Opened 3 years ago

Last modified 26 hours ago

#10074 new task

Implement the 'Improved LLVM Backend' proposal

Reported by: thoughtpolice Owned by: angerman
Priority: high Milestone: 8.4.1
Component: Compiler (LLVM) Version:
Keywords: llvm, codegen Cc: dterei, scpmw, simonmar, bgamari, angerman, michalt, gueux, George, kavon, alpmestan
Operating System: Unknown/Multiple Architecture: Unknown/Multiple
Type of failure: None/Unknown Test Case:
Blocked By: Blocking:
Related Tickets: #11295, #12470 Differential Rev(s): Phab:D530
Wiki Page: wiki:ImprovedLLVMBackend

Description

This is a meta ticket designed to reflect the current implementation status of the 'Improved LLVM Backend' proposal, documented here:

https://ghc.haskell.org/trac/ghc/wiki/ImprovedLLVMBackend

Change History (34)

comment:1 Changed 3 years ago by Austin Seipp <austin@…>

In 5d5abdca31cdb4db5303999778fa25c4a1371084/ghc:

llvmGen: move to LLVM 3.6 exclusively

Summary:
Rework llvmGen to use LLVM 3.6 exclusively. The plans for the 7.12 release are to ship LLVM alongside GHC in the interests of user (and developer) sanity.

Along the way, refactor TNTC support to take advantage of the new `prefix` data support in LLVM 3.6. This allows us to drop the section-reordering component of the LLVM mangler.

Test Plan: Validate, look at emitted code

Reviewers: dterei, austin, scpmw

Reviewed By: austin

Subscribers: erikd, awson, spacekitteh, thomie, carter

Differential Revision: https://phabricator.haskell.org/D530

GHC Trac Issues: #10074

comment:2 Changed 3 years ago by Austin Seipp <austin@…>

In 578d2bad19b3e03fac4da1e5be4b22b73cef0a44/ghc:

Remove unneeded compatibility with LLVM < 3.6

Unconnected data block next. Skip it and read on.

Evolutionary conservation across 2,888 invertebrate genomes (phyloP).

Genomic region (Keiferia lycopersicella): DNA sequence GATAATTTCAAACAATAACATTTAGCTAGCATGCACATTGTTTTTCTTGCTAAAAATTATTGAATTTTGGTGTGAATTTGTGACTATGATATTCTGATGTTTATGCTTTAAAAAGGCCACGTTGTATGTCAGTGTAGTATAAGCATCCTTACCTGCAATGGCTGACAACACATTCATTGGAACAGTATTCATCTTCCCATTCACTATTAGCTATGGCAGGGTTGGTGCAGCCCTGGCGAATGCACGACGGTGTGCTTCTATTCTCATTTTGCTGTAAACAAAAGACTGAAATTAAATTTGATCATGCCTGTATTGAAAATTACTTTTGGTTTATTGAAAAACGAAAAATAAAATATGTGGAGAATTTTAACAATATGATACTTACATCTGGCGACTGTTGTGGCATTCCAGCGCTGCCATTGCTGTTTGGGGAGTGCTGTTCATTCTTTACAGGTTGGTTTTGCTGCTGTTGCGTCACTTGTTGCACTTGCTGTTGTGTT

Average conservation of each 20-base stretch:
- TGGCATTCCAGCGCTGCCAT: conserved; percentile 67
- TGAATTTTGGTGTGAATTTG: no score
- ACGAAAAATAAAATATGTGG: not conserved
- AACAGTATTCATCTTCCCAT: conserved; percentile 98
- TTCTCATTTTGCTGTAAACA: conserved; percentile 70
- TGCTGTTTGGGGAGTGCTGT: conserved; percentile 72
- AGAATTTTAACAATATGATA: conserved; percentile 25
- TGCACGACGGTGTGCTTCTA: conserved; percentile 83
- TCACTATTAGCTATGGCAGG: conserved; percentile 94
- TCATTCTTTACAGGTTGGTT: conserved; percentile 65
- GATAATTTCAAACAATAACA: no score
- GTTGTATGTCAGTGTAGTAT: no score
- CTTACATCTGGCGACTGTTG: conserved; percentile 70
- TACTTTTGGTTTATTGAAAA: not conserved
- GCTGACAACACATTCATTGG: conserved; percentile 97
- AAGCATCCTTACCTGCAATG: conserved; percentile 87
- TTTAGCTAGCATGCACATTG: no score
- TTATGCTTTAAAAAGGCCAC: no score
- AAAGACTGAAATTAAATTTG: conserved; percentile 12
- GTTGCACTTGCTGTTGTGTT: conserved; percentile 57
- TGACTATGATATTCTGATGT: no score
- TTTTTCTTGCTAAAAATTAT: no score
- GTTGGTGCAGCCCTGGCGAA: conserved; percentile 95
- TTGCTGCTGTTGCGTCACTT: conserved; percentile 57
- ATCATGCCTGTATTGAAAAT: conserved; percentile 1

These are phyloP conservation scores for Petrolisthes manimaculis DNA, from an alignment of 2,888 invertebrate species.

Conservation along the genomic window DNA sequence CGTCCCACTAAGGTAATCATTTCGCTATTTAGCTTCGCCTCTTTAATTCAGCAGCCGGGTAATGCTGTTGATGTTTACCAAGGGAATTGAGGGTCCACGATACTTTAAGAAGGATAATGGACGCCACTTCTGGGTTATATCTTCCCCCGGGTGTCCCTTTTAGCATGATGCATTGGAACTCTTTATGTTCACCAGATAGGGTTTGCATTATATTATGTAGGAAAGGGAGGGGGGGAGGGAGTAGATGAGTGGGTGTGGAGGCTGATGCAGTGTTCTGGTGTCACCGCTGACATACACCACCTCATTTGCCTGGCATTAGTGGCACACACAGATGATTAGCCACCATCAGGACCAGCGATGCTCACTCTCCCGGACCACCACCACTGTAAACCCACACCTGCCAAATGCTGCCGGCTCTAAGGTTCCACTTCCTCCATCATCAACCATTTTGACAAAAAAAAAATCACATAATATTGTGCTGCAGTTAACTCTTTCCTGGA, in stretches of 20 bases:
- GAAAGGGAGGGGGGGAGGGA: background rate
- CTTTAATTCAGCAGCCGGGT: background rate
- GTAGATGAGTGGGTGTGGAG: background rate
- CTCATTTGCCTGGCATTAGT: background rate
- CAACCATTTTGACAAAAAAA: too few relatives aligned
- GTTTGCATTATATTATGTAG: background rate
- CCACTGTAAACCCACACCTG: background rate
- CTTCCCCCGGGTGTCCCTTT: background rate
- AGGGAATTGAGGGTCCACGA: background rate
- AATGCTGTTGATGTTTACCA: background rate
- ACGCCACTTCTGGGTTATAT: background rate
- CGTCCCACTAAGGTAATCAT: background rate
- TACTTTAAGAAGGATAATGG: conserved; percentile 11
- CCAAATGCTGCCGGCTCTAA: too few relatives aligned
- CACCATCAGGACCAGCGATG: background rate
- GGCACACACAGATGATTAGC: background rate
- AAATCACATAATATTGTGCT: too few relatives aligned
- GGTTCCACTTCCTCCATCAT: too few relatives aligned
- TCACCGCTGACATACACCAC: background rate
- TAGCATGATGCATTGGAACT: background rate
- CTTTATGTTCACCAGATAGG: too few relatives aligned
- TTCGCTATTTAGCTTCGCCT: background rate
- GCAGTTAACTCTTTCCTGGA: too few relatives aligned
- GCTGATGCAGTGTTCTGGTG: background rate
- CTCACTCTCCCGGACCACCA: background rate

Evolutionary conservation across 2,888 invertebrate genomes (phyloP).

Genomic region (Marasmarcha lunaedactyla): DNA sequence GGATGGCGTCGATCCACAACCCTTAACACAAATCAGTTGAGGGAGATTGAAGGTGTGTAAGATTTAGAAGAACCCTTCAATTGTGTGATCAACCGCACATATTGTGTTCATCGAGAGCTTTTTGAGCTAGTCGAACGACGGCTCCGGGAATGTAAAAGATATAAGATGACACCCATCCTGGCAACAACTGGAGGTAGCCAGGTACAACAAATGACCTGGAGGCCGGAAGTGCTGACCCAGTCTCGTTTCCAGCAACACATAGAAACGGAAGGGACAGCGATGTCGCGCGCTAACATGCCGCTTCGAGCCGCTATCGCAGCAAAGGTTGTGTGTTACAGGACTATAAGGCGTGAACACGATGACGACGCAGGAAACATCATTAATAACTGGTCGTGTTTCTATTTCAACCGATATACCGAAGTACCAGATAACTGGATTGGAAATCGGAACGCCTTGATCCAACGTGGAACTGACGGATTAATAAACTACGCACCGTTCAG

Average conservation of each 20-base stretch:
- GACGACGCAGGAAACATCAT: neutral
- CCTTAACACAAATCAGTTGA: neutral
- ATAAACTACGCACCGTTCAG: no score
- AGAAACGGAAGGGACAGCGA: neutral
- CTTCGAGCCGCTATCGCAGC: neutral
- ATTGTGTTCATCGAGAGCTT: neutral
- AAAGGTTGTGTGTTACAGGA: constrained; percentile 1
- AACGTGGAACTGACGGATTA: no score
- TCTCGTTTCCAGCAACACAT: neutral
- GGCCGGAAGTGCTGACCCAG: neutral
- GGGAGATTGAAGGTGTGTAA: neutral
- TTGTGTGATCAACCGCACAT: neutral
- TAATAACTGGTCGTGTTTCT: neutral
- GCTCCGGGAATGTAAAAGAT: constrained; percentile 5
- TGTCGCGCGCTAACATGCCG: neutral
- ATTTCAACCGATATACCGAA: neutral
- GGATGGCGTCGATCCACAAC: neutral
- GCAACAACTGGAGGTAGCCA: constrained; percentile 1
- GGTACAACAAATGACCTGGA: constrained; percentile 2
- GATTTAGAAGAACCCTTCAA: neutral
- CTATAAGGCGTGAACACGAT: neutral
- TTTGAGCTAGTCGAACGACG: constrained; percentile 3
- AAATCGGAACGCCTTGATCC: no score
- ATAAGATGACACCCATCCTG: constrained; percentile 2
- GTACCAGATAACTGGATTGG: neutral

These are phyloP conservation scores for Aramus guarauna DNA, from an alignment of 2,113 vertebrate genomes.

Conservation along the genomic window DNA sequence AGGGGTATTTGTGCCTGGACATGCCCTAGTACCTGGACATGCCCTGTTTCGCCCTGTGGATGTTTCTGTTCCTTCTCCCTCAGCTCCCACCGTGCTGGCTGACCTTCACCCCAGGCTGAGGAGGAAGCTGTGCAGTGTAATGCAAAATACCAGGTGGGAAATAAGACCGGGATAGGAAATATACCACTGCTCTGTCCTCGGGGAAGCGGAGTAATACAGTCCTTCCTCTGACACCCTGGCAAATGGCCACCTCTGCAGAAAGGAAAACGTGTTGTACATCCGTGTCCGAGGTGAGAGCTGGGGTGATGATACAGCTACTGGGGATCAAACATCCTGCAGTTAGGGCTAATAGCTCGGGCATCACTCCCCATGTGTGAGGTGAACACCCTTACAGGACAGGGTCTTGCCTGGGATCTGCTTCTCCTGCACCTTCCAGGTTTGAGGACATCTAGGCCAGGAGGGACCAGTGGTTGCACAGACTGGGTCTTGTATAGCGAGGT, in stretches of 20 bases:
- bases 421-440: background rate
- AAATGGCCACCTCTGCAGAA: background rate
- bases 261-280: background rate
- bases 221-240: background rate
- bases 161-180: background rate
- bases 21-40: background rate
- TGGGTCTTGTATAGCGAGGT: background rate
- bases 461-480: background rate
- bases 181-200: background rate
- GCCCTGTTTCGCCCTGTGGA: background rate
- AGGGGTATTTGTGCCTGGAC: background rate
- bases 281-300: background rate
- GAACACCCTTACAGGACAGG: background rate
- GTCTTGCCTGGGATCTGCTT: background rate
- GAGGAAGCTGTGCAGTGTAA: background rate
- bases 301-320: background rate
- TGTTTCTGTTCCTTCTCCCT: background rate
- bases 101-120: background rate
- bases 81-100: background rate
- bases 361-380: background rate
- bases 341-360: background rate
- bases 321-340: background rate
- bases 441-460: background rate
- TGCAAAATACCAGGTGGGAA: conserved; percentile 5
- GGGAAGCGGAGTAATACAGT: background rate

Since GHC requires at least LLVM 3.6, some of the special cases (for,
e.g., LLVM 2.8 or 2.9) in the LLVM CodeGen can be simply removed.

Reviewed By: rwbarton, austin

Differential Revision: https://phabricator.haskell.org/D884

GHC Trac Issues: #10074

comment:3 Changed 2 years ago by thoughtpolice

Milestone: 7.12.18.0.1

Milestone renamed

comment:4 Changed 23 months ago by bgamari

Milestone: 8.0.18.2.1

It seems that this likely won't happen for 8.0.

Last edited 23 months ago by bgamari (previous) (diff)

comment:5 Changed 16 months ago by angerman

Cc: angerman added

comment:6 Changed 13 months ago by michalt

Cc: michalt added

comment:7 Changed 12 months ago by bgamari

Milestone: 8.2.18.4.1

This won't be happening for 8.2 either.

comment:8 Changed 12 months ago by bgamari

Wiki Page: wiki:ImprovedLLVMBackend

Currently this plan is in need of an implementor. At this point I'm not convinced that we want or need to ship our own LLVM builds. Rather, I this it would be sufficient to simply try to understand what LLVM passes are fruitful for GHC's code (#11295) and be specific about which LLVM version a particular GHC release targets (which we already do).

There are related opportunities here that are a bit farther off,

comment:9 Changed 11 months ago by dobenour

I think that we should run loop unswitching early in the pipeline, to remove redundant heap/stack checks.

How can we track aliasing information better?

LLVM supports dereferencable annotations. Those might be able to help.